Budget 2016: Smith & Williamson’s practical suggestions to the Chancellor

By Anita Jaynes on 13 March, 2016

With just days before the budget on March 16, Smith & Williamson, the accountancy, investment management and tax group who have an office in Salisbury, are proposing a series of tax measures which, taken together, would give a much-needed boost to business and the economy, simplify the tax system and appeal to voters.

The firm urges the Chancellor to:

  • Ease the introduction of the new Making Tax Digital regime. This amounts to a digital revolution for taxpayers, and so we strongly recommend that:
    • penalties are delayed until 2020 or even later. This would encourage people to join the new system and so work with HMRC to make it a success.
    • access to the new system is given to tax agents from the start so they can help their clients from Day One. This really is a priority.
    • there is real simplification of the tax system, especially for smaller businesses.
  • Smooth the many marginal rates of tax which currently distort taxpayer behaviour and which can deter aspiration.

For example, when income reaches £100,000pa, the effective rate of tax jumps from 40% to 60% due to the withdrawal of the personal allowance at that salary level. But, once income reaches £121,600pa, the effective rate of tax falls back to 40%, until it rises to 45% for income over £150,000pa.

Similarly, the withdrawal of benefits and allowances, such as the marriage allowance and high income child benefit, also give rise to sudden high rates in marginal rates of tax up to 65% for a family with three children.

The current rates incentivise bizarre behaviour as people often try to avoid the peaks in tax rates. A smoother system with, for example, one rate of tax from £100,000 to £150,000 would encourage hard work and also bring transparency.

  • Cut the amount of tax legislation. This has grown substantially in recent years and is getting more complicated each year, adding to the red tape businesses must deal with and making it easier for private and corporate taxpayers to make innocent mistakes. The amount of tax legislation should be cut from the current volume of approximately 23,000 pages to a target of just 1,000.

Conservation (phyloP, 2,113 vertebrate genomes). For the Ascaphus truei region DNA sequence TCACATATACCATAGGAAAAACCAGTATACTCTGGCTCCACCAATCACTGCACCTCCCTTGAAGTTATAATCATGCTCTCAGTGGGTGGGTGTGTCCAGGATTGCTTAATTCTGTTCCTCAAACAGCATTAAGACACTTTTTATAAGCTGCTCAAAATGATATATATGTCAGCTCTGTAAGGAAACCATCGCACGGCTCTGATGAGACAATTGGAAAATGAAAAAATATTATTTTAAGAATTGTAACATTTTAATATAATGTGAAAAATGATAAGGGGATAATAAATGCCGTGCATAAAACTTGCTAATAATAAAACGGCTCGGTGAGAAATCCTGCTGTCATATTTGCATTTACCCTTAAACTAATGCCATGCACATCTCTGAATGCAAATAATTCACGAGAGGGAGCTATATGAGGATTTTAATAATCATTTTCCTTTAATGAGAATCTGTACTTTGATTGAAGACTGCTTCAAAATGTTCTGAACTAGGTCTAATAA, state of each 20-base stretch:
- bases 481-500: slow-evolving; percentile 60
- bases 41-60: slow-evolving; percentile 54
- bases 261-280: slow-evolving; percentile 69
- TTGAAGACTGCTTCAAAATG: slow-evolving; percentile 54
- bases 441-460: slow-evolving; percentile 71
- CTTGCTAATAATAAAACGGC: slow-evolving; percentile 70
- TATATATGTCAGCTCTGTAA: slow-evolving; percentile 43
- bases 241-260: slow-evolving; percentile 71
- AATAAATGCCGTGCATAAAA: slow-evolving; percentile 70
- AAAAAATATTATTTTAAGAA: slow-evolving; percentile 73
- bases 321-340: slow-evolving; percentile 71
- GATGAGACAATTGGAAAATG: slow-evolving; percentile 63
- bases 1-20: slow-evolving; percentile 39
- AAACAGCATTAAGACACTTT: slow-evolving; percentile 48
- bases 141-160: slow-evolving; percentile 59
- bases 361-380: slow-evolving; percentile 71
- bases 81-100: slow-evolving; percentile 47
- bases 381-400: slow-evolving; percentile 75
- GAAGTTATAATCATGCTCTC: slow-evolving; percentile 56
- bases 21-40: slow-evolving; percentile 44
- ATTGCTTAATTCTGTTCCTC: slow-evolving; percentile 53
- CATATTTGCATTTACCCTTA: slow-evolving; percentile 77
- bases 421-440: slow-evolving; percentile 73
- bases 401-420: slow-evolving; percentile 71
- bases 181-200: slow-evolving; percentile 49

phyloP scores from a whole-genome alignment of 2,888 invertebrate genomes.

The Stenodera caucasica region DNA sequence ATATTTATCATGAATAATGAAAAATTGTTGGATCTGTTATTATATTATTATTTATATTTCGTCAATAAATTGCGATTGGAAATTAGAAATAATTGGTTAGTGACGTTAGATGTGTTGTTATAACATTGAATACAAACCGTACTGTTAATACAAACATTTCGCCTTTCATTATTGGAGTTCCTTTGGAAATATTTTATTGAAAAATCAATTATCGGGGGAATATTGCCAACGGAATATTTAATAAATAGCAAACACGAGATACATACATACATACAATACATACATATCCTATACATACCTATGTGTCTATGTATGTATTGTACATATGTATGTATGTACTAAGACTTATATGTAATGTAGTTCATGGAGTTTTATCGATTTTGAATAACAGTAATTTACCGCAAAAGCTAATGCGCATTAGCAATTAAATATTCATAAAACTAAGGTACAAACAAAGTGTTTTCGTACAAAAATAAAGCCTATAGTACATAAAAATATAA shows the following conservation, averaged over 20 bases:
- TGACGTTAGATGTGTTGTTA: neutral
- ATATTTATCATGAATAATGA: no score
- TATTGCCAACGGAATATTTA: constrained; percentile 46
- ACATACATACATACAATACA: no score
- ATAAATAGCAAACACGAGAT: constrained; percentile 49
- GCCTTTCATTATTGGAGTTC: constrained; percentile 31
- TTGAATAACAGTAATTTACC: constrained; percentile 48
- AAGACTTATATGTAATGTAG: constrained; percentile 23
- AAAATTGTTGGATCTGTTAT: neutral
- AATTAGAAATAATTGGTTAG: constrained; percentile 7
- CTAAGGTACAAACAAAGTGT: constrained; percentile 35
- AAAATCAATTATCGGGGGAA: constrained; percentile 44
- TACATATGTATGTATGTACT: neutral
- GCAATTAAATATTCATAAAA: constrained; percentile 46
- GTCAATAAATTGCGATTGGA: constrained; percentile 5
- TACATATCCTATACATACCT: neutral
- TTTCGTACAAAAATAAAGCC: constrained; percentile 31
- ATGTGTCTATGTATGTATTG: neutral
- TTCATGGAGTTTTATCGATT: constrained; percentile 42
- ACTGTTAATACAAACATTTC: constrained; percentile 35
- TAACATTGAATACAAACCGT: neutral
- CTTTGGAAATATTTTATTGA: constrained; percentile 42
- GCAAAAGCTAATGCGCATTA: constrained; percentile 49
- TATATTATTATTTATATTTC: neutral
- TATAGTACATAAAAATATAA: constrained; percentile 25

• Abolish stamp duty land tax for people who downsize to a cheaper property. This would help to free up properties and ease demands for property. .
  • Replace the new IHT relief on homes with an increase in the nil rate band (NRB) available to all. The current (new) IHT relief penalises those without children, but replacing this with a flat rate increase in the NRB would be simpler and fairer for the taxpayer and could generate the same funds for HMRC.
  • No more tinkering: with Entrepreneurs’ relief, enterprise investment scheme (EIS), seed EIS, and venture capital schemes: these encourage entrepreneurs who are helping the economy.

Lisa Ball, tax partner at Smith & Williamson, Salisbury, said: “I think it is crucial to ensure that the new Making Tax Digital system works. Coupled with a more straightforward, flatter tax system with fewer tax reliefs and lower rates would mean that tax becomes simpler.

“The introduction of more even rates of tax would help to reward enterprise and is likely to boost revenues.”

Click here to read the letter